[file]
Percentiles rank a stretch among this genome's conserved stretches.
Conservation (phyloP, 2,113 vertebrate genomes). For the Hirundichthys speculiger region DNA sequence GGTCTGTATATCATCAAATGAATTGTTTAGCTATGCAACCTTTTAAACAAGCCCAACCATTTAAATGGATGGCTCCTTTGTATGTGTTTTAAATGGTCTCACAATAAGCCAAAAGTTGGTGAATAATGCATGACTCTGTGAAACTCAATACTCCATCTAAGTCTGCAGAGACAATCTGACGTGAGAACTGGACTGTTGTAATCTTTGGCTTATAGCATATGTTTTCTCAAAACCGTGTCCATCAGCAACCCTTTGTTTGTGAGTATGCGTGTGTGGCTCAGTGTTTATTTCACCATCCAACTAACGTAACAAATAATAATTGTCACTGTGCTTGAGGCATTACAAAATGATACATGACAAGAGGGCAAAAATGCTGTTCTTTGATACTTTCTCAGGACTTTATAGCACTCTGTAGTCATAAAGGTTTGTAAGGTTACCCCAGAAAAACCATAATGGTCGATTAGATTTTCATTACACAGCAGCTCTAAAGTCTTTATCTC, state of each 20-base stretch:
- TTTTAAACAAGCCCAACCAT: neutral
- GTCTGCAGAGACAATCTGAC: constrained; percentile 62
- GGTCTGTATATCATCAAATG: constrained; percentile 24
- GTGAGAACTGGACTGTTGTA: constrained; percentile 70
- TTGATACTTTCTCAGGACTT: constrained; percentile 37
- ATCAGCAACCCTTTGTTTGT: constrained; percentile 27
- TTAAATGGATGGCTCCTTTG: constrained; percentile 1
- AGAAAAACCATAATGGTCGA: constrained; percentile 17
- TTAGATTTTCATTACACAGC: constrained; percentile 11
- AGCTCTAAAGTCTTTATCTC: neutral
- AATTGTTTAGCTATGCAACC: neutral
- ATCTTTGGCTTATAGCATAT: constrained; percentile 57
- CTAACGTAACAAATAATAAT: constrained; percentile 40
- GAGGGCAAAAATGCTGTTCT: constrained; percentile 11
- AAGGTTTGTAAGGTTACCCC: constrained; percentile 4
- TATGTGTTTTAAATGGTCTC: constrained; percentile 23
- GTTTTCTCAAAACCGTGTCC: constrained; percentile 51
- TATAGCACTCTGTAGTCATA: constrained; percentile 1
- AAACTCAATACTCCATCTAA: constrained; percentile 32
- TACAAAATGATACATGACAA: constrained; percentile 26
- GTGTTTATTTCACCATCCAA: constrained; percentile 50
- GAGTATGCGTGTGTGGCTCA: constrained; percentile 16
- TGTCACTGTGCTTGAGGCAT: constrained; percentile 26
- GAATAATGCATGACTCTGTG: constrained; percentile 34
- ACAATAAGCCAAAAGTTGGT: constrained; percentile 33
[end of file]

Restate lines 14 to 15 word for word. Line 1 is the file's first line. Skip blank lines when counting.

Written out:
- ATCTTTGGCTTATAGCATAT: constrained; percentile 57
- CTAACGTAACAAATAATAAT: constrained; percentile 40